Welcome to RB’s weekly roundup of the latest developments in restaurant marketing.
It would seem to be a restaurant marketer’s dream scenario:
Your scrappy little regional chain has landed a massive fish—the CEO of a top-performing, publicly traded restaurant brand was just announced as your new leader.
Now’s your time to seize some national headlines. Get your story out. Maybe attract some investors. Maybe the positive press will help lay the foundation for a potential move to franchising later down the road.
It would seem to be a no-brainer that an emerging chain would capitalize on this time in the spotlight.
Well, no one told that to Salad and Go, apparently.
That’s the 50-unit drive-thru salad chain that few people outside of Arizona and Texas, where it has its restaurants, had even heard of until this week.
That is, until late Monday afternoon, when Wingstop CEO Charlie Morrison surprised Wall Street and everybody else with his resignation after a decade at the chicken chain to helm Salad and Go, where he had served on the board of directors since 2020.
Eleven minutes after Wingstop sent me news of Morrison’s departure, I emailed Salad and Go, looking to set up an interview.
An outside PR person hired by the salad chain replied about 45 minutes later, letting me know that “the brand is not accepting interviews at this time” and provided me with a three-sentence statement (the bulk of which enlightened me on Morrison’s resume) as well as seven, one-sentence talking points that didn’t say a whole lot.
Salad and Go didn’t respond to my follow-up questions, or even a request for a photo of one of its restaurants.
Salad and Go’s founders, who left the chain in 2020, similarly refused to chat.
My requests to connect via LinkedIn with all of Salad and Go’s leadership have gone un-connected.
I’ve covered emerging chains at Restaurant Business for quite a few years now, and my inbox can attest that I get multiple pitches a day from growth concepts who very much want to tell their stories.
It remains a bafflement to me that Salad and Go gave us all the silent treatment during this big moment for the brand.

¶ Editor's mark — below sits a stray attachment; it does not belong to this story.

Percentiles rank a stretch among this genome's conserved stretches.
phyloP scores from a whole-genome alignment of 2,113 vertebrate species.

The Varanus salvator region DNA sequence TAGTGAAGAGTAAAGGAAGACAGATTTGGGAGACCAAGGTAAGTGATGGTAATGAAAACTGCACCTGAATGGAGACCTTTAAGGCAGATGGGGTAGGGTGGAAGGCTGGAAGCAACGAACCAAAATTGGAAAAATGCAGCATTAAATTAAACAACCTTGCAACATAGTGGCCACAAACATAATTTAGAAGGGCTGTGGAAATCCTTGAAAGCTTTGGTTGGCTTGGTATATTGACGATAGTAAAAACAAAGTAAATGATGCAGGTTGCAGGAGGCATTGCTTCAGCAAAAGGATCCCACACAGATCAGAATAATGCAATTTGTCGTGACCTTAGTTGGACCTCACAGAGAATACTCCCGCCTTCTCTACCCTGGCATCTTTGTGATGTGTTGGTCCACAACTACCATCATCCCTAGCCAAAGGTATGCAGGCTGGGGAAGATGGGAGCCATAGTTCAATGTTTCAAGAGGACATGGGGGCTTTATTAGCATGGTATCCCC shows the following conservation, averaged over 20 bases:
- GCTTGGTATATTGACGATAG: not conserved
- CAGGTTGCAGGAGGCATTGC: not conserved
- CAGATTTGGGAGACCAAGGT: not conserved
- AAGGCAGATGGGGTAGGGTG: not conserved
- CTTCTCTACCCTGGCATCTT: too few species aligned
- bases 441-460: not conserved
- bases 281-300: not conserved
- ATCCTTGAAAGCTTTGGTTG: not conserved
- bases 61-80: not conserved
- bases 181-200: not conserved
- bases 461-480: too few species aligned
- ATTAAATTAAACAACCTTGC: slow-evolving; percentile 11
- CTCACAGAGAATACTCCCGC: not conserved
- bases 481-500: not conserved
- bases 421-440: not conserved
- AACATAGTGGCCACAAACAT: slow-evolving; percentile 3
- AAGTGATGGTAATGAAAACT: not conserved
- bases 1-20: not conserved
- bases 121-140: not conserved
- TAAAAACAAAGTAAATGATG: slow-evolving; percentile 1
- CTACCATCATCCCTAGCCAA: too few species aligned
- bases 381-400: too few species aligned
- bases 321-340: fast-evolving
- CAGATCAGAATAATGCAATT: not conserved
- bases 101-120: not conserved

Perhaps they have reasons for silence that outside observers don’t know about. But, to this outside observer at least, it seems like a massively missed opportunity to tell the chain’s story far and wide.
A return to date nights
Fondue concept Melting Pot, which has more than 90 locations in the U.S. and Canada, is very much hoping omicron was the last COVID surge and couples can get back to dunking bread cubes in a shared pot of molten cheese.
The chain this week debuted a new campaign around transforming Thursday into “Thursdate” with the help of digital conversation starters called Sweet Talk.
Diners can scan a QR code at the table to be offered conversation prompts such as “What is your favorite item dipped in melted chocolate?” and “What can I do more often to make you feel appreciated?”
The conversation is meant to accompany Melting Pot’s four-course dinner for two, which also includes a table that’s romanced-up with rose petals and candles.
“At Melting Pot, we love creating a romantic weekly date night occasion for guests to connect with their special someone,” CMO Ana Malmqvist said in a statement. “With Sweet Talk, we help start the conversation over craveable fondue, making Thursdates even more meaningful and memorable.”
Some good marketing-related pieces by my RB colleagues this week, including:
How wartime impacts restaurant menus and marketing (the latest installment of the fabulous new Restaurant Rewind podcast from Editor-at-Large Peter Romeo)
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